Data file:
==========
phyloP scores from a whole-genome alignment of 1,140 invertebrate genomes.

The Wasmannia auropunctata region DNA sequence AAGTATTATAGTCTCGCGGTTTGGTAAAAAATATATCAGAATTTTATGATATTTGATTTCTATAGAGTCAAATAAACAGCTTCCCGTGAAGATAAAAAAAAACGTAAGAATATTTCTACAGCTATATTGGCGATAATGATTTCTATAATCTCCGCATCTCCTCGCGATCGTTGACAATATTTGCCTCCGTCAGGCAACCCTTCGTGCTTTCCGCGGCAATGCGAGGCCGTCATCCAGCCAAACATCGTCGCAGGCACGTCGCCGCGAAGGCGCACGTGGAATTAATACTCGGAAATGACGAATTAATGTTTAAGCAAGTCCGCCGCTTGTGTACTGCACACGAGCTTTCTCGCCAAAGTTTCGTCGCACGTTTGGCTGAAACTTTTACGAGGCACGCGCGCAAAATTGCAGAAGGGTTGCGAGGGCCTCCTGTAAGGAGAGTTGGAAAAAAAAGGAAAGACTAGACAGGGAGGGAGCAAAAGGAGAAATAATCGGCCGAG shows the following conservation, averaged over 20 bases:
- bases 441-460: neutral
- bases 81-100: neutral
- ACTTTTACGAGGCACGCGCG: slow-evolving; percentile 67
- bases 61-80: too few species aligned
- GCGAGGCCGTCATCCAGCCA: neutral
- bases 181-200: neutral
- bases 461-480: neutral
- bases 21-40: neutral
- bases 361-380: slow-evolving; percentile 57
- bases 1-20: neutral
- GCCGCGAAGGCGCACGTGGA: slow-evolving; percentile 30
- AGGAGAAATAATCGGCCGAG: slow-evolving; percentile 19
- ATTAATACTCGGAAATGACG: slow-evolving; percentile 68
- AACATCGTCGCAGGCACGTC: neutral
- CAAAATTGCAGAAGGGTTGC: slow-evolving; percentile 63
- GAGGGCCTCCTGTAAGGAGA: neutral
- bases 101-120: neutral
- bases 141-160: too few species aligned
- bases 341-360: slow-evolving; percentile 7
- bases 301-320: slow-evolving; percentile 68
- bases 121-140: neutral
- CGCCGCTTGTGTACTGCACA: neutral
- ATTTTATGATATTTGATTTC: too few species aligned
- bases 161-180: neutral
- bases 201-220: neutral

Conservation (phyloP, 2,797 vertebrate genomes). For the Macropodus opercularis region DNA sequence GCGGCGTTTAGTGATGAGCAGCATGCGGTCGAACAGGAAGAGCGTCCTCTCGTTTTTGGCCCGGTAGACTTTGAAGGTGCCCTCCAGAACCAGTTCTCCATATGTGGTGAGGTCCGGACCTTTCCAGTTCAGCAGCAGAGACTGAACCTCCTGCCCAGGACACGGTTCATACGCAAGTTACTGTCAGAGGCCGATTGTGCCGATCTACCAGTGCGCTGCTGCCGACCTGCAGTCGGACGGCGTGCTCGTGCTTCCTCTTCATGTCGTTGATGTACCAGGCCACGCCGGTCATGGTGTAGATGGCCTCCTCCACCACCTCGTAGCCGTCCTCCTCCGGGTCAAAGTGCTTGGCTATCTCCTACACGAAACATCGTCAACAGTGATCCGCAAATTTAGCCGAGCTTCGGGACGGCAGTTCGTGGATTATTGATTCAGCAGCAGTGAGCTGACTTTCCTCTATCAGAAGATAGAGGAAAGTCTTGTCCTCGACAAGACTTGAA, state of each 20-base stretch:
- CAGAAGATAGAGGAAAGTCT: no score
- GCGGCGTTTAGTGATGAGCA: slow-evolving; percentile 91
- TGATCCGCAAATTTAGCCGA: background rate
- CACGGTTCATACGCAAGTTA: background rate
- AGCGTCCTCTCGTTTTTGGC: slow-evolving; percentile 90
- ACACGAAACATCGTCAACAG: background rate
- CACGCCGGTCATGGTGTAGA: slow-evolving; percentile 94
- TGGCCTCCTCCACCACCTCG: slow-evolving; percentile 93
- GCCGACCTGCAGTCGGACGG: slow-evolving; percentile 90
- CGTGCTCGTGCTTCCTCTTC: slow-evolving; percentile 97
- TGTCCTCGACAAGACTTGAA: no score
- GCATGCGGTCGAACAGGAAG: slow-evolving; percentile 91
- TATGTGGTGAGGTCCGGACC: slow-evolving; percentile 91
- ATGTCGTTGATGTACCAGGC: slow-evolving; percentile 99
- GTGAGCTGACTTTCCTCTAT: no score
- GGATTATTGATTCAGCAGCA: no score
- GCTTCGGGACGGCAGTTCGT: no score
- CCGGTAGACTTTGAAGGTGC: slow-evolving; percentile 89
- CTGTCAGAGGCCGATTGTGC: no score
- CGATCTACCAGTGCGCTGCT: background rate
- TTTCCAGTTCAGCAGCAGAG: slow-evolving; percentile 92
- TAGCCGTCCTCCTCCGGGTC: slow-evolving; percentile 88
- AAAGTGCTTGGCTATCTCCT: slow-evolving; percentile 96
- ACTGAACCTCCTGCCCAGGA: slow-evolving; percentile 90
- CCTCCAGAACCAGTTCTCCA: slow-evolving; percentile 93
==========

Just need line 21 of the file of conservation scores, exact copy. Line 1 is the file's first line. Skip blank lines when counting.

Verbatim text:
- bases 341-360: slow-evolving; percentile 7